How Rock Climbing Is Teaching Me About Failure (and Success!)

Image

It’s a long way down!

I recently tried rock climbing for the first time. Before they set you loose inside the rock gym you must pass a short course in how to use the harnesses and ropes. I will never forget the moment when  I had climbed halfway up the wall and the instructor said “Okay, now let go and fall.” I looked down, it seemed like a long, long way down, and replied “Are you kidding me?” I remained glued to the wall though my fingers were tiring and my arms beginning to tremble while the instructor coaxed me to simply let go.

I realized a couple things while I was clinging for dear life. First, it’s hard to overcome  a fear that has been ingrained in you for 35 years. Second, it’s difficult to place trust that someone will catch you. Third, that what I was feeling up there on the wall was a lot like my myriad other fears in all facets of my life.

Whatever the struggle, usually we reach a certain point where we are frozen to our wall. Too scared to go up, but even more scared to fall down. We cling to our safety zone, though we become fatigued and tired of being stuck.

When you approach an obstacle, whether it be a 30 foot rock wall or a career or fitness goal, it looks daunting. You observe, gather information, plan your route for reaching the top then tackle it with enthusiasm. Somewhere, halfway up you get stuck and panic sets in. You can let go, give up, and start again, or you can take stock of your resources. Are you using everything available to you to progress? Can you shift right or left, move even an inch up or down to provide more leverage? Does another perspective from a friend or family member offer a solution that you cannot see?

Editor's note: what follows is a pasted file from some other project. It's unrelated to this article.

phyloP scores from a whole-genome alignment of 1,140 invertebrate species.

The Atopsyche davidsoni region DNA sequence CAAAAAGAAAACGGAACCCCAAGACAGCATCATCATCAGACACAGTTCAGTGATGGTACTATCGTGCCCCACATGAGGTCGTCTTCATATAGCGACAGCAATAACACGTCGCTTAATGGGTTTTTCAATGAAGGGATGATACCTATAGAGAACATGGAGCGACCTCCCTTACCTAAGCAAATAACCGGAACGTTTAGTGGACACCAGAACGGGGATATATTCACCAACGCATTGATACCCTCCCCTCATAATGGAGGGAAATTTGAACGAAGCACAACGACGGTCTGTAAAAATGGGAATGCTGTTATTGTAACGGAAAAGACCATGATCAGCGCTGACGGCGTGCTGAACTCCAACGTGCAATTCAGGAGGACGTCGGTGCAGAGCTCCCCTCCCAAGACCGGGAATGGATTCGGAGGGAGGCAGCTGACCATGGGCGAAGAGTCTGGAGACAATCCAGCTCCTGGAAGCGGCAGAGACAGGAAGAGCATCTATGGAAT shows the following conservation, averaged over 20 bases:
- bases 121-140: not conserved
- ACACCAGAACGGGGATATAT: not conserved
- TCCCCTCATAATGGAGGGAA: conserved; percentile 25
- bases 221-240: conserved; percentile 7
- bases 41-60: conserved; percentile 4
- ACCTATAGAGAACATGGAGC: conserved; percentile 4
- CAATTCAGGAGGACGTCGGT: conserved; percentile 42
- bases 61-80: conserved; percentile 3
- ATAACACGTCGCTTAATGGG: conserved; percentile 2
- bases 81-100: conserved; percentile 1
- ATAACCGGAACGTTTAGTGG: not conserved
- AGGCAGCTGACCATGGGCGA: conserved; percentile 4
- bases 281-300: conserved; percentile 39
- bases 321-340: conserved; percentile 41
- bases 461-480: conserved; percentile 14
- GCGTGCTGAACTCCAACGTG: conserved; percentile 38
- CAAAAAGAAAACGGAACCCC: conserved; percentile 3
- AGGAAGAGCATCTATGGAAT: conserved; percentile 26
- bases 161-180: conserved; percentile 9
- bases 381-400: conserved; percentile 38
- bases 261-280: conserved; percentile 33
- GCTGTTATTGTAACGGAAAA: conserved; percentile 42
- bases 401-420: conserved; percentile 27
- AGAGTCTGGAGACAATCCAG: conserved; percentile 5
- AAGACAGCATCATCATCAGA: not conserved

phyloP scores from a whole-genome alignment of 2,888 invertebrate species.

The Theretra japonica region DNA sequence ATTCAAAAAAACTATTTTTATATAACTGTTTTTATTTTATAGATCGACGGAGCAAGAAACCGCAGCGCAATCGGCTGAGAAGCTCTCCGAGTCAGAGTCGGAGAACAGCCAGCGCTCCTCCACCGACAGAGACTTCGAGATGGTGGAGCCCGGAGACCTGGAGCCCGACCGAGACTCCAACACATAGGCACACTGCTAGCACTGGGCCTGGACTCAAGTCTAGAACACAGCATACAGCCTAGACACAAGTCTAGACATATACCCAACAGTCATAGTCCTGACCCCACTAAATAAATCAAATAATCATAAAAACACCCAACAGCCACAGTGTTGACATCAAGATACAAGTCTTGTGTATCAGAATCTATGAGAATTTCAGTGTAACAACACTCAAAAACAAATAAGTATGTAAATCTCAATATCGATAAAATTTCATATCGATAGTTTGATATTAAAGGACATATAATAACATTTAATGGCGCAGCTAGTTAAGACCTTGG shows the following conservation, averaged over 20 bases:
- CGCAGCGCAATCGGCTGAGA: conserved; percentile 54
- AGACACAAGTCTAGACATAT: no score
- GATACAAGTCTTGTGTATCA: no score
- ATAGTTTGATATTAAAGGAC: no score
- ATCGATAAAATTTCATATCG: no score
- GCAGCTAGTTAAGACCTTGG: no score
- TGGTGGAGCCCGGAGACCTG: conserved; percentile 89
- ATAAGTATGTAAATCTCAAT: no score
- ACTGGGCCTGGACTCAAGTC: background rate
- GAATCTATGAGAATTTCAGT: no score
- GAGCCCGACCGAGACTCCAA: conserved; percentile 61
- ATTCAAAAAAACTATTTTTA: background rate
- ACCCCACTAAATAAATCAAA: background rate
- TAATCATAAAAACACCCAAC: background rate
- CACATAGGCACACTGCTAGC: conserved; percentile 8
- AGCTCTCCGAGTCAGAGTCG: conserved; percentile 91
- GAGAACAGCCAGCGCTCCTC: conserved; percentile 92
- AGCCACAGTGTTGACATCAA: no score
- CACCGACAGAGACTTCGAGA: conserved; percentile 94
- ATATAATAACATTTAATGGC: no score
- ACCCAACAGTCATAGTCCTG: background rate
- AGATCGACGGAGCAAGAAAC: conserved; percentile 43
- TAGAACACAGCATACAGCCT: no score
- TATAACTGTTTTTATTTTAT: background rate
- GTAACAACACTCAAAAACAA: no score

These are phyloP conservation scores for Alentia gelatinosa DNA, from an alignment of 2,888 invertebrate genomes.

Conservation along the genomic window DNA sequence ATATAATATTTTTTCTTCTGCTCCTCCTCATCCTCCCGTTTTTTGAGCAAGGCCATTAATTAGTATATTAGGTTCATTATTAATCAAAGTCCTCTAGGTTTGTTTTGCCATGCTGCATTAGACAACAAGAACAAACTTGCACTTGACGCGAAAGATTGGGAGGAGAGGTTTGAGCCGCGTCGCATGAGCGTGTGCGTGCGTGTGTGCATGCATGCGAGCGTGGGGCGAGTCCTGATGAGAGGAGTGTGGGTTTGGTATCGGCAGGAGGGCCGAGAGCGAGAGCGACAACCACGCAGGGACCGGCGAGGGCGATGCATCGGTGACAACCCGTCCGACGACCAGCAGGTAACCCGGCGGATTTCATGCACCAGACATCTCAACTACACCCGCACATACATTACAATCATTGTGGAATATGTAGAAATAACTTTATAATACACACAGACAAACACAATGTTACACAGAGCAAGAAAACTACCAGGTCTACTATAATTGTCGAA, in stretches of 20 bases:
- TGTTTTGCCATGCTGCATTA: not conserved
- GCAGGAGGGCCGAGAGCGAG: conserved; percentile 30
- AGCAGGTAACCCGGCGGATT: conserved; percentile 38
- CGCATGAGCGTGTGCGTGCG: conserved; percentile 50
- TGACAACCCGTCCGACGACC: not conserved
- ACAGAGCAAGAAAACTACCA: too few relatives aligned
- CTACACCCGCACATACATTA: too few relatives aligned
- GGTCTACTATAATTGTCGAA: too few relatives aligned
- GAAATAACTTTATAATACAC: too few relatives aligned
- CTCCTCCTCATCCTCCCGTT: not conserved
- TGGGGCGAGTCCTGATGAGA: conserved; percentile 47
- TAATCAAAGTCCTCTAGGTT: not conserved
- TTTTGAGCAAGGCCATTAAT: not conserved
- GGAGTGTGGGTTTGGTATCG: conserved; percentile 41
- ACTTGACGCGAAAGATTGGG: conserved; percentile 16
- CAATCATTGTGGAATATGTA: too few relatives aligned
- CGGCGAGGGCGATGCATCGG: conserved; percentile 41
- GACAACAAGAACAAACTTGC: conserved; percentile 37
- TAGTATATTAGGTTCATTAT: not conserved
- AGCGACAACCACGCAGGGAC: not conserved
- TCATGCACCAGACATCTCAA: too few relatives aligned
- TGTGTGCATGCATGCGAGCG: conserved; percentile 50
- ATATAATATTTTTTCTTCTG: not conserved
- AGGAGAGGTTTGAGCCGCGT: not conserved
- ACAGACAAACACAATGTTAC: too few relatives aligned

Usually, the solution isn’t easy. It’s a reach that’s just outside of where you feel stable, a move that requires more power than you think you have left. Your only option is to give it a shot, or give up. I’ve discovered that even though it terrifies me to try, I have been able to reach that next handhold more often than not. Being on the wall is teaching me about trying harder, that you are capable of more than you think you are. Even if you fail, you can try again, and you’ll be stronger the next time. 

So what happened with the first fall I was paralyzed to take? Well, I did it, and you know what? It was kind of fun. Even though I get scared every time I climb, once I reach the top and relish that sense of accomplishment, I can let go, enjoy the smooth ride back down, then tackle the next obstacle.

Advertisements

Leave a Reply

Fill in your details below or click an icon to log in:

WordPress.com Logo

You are commenting using your WordPress.com account. Log Out / Change )

Twitter picture

You are commenting using your Twitter account. Log Out / Change )

Facebook photo

You are commenting using your Facebook account. Log Out / Change )

Google+ photo

You are commenting using your Google+ account. Log Out / Change )

Connecting to %s